The Identification Trainers for the Future project ran between 2014-2018 and was a response to the critical and growing shortage of wildlife identification and recording skills in the UK.
The project was funded by the Heritage Lottery Fund Skills for the Future programme and run in partnership between the Museum, the National Biodiversity Network Trust and the Field Studies Council.
During this time, 15 trainees undertook paid one-year work-based training programmes with us. They developed their skills and experience in identification of some of the hardest to identify species groups in the UK, and also their scientific communication skills.
While the programme has now ended, their legacy continues. Not only have all our ex-trainees found relevant work or entered higher education as a direct result of their time with us, but the projects they developed while they were with us are still available for use and you can find them below.
Our traineeship programme has also been the catalyst to develop further training programmes in UK natural history for the Museum. Details can be find on our training page.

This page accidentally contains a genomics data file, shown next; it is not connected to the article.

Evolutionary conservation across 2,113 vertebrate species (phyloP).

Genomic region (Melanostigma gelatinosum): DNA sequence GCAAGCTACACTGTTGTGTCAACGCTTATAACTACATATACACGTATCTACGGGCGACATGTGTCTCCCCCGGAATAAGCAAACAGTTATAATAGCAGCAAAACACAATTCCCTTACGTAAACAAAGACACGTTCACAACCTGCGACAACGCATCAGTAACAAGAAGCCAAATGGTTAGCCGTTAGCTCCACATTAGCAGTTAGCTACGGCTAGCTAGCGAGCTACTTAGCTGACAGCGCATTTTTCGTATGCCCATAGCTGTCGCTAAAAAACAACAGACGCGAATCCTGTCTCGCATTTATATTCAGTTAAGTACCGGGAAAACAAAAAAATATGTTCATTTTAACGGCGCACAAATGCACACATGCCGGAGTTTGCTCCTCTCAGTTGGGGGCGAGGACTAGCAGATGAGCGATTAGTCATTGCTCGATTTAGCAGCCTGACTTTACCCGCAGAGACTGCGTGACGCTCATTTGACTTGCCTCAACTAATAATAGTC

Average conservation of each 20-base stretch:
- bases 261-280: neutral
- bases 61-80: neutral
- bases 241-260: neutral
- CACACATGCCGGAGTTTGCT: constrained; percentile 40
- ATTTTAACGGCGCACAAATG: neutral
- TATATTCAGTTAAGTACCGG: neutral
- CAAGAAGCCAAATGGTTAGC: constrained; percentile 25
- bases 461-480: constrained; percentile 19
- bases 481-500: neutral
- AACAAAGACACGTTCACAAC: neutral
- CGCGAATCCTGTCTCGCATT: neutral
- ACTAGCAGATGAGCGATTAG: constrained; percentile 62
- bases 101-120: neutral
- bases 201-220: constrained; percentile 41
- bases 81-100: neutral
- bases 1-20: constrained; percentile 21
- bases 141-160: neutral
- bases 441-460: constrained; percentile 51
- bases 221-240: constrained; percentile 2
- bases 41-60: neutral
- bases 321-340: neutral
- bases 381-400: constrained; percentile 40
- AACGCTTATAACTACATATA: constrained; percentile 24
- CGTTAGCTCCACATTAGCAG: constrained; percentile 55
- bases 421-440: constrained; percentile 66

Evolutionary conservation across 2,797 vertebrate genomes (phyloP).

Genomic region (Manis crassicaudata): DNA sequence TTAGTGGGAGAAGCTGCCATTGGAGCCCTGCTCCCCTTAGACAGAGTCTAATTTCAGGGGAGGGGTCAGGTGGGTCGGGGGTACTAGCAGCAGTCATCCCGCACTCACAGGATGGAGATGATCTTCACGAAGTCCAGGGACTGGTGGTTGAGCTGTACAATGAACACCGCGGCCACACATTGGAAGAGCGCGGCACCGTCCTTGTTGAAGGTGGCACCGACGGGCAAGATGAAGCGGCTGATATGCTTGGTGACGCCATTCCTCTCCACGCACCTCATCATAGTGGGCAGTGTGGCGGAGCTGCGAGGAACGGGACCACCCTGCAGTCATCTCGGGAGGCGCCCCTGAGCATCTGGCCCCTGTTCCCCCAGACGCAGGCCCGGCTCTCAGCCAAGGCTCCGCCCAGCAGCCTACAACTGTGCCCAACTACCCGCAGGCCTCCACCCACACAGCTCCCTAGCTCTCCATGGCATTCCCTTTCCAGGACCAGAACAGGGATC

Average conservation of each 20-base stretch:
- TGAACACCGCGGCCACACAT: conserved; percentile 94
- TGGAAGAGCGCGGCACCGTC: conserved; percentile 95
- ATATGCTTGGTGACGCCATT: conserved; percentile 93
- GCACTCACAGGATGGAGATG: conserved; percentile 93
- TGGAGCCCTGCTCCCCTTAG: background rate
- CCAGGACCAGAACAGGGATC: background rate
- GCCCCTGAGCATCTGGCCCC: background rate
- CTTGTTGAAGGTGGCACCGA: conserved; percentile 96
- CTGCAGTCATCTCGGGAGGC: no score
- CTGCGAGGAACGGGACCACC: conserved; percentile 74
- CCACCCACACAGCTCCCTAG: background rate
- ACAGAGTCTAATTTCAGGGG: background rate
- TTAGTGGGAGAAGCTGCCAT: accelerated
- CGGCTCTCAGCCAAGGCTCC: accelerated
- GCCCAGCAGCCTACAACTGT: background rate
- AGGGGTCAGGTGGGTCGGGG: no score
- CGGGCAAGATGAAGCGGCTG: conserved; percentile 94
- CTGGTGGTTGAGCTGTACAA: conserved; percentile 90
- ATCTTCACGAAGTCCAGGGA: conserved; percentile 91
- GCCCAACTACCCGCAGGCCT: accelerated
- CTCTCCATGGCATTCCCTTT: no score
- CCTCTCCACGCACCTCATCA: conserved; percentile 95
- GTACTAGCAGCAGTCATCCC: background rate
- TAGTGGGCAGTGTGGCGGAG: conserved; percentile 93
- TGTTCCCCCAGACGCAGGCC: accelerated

We are currently writing a ‘lessons learnt’ document to share the learning we gained about running a traineeship project like this with the profession. Please check back on this page for the final document. If you would like to contact us before then about our findings, please email us.
Our first five trainees started in 2015, followed by our second set in 2016 and our third set in 2017. You can read about their progress on the blogs posts they made on both the NHM blog and the National Biodiversity Network blog.
Public engagement was a major component of the traineeship and all three cohorts took part in the Museum's Nature Live shows, which have public audiances. You can watch on YouTube the trainees discussing the skills they were learning:
Identification resources by our trainees
During their time with us, the trainees produced a range of materials designed to help support naturalists in their own identification work:
- The Hidden Forests - a documentary by Alex Mills.
Alex created a documentary on temperate rainforests in the UK. The documentary introduces target species of ferns, mosses and liverworts which are indicative of temperate rainforests in the UK and how to identify them.
- A multi-access key to the common families of British grasses, developed by Sally Hyslop in conjunction with the Field Studies Council's Tomorrow's Biodiversity project. Read about the development of the key in Sally's blog.